Malay is the official language in Malaysia while English is the second language. On top of that, all Chinese speaks their own dialect i.e Hakka, Hokkien, Cantonese, Hainan, Mandarin, Fuchow. Indians also speak their own dialect i.e Malayalam, Telugu, Tamil, Hindi.
Now a little bit about Malaysian Chinese. This is especially for the Chinese from China because some of them can be quite ignorant.
Our ancestors came from China. Now, over so many years, most of us are born and bred here in Malaysia. We are already the 3rd or 4th or even 5th generation here. Most of us do not even know which part of China our ancestors came from.
Some Malaysian Chinese (like me), do not know how to read and write in Chinese as we were educated in Government schools where Chinese is an optional language. However, all of us know how to read and write and speak in Malay, the official language in Malaysia. Some Malaysian Chinese are educated in Chinese schools and they are very fluent in the language.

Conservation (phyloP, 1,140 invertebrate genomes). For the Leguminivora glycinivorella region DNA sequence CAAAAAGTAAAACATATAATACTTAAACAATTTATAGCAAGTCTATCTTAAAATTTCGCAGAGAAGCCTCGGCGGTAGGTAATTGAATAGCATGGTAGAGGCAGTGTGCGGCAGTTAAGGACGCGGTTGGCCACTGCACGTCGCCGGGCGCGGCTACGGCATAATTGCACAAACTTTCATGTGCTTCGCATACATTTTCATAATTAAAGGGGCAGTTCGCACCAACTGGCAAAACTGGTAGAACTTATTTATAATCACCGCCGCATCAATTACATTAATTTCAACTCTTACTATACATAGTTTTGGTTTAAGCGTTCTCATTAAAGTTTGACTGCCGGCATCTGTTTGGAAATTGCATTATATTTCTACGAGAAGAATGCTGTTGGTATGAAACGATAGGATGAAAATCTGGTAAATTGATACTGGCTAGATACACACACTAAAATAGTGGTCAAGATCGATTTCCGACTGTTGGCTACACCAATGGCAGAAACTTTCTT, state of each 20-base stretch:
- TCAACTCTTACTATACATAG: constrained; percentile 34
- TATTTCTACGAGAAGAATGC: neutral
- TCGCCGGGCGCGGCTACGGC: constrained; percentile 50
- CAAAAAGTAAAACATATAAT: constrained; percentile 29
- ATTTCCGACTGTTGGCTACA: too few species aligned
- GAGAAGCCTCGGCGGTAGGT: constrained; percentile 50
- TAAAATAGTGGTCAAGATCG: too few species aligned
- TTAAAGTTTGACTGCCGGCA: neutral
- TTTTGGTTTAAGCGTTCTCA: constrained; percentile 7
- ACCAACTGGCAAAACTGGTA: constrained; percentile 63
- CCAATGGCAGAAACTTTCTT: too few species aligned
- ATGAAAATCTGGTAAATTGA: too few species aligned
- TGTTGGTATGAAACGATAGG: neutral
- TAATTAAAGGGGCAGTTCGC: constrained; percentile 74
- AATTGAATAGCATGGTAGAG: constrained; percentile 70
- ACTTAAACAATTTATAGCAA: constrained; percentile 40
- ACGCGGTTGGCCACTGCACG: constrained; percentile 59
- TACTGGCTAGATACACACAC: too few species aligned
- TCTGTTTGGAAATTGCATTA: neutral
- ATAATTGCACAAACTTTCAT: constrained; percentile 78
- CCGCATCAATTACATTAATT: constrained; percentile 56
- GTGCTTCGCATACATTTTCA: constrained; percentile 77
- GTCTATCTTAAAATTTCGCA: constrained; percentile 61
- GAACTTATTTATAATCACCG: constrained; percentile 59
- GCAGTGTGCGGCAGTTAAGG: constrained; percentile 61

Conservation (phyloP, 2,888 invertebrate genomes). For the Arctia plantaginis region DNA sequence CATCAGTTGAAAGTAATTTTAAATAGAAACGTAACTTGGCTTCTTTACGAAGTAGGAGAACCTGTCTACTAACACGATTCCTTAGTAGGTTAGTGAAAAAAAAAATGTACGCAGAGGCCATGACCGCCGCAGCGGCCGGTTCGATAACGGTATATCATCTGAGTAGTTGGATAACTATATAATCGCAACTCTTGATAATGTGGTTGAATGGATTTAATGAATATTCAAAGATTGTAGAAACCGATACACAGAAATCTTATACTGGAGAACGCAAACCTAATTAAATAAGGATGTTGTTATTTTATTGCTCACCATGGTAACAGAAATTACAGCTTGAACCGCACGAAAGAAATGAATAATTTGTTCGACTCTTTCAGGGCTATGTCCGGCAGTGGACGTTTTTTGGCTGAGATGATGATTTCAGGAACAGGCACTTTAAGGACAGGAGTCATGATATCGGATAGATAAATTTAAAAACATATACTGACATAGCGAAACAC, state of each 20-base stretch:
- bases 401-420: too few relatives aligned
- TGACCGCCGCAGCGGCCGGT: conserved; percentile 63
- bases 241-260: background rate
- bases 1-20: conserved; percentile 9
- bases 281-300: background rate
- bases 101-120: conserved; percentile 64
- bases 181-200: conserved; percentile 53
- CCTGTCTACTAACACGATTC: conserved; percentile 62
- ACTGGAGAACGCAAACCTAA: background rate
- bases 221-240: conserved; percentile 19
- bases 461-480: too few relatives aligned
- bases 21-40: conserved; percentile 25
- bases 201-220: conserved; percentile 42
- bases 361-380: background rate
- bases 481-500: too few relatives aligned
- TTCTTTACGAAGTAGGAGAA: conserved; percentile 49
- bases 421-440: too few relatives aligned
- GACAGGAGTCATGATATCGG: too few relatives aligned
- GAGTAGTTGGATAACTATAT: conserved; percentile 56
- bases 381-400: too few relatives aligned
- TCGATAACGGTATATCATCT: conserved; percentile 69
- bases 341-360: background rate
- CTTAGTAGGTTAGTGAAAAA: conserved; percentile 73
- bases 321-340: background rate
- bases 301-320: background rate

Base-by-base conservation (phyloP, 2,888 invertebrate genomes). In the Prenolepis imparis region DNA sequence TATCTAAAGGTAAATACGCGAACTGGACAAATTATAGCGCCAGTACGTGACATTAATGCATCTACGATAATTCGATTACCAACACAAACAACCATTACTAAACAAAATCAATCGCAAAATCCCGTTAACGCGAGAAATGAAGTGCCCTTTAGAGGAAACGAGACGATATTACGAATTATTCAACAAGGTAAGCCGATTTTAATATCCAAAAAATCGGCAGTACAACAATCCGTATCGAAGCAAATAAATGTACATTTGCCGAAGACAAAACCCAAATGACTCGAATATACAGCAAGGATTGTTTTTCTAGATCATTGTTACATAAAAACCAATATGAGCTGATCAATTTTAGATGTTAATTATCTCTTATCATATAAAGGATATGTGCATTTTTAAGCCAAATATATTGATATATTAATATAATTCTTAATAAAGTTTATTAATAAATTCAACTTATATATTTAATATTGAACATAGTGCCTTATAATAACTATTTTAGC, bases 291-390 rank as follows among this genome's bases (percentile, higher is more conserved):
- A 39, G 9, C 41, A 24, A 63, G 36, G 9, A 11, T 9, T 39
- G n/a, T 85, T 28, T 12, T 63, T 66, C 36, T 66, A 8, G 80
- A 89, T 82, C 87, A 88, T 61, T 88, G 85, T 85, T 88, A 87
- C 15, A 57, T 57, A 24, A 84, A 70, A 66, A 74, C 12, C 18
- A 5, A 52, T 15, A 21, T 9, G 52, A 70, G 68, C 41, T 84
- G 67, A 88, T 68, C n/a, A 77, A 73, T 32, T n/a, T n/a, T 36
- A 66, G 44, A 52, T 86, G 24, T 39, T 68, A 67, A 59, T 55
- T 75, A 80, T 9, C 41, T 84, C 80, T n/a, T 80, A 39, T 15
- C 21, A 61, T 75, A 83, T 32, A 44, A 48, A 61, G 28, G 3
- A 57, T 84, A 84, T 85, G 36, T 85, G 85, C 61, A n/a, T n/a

Malaysian Chinese in KL and PJ mainly speaks Cantonese and a little Mandarin. Malaysian Chinese in Selangor and Perak can mainly speaks in Cantonese or Mandarin. Those in Negeri Sembilan and south of Malaysia, i.e Melaka, Johor, Pahang speaks mainly Mandarin. Those in the north of Malaysia, i.e Penang, Kedah, Perlis, Terengganu speaks mainly Mandarin too. Hokkien and some Teochew speakers are in Penang, Melaka and some in Johor. Hainanese and Hakkas are scattered all over. If not mistaken, those in Sarawak speaks Fuchow.
As most of our ancestors came from the south and east of China, our food also have the same style. So, if you are coming from Guangzhou, Fuzhou, Fujian, you may find that some of the food is similar.
Due to the mixed culture here, we have 'fusionised' our food with Malay and Indian taste as well. Most of the Malaysians love Nyonya food, which is Malay and Chinese fusion food which is spicy and sour.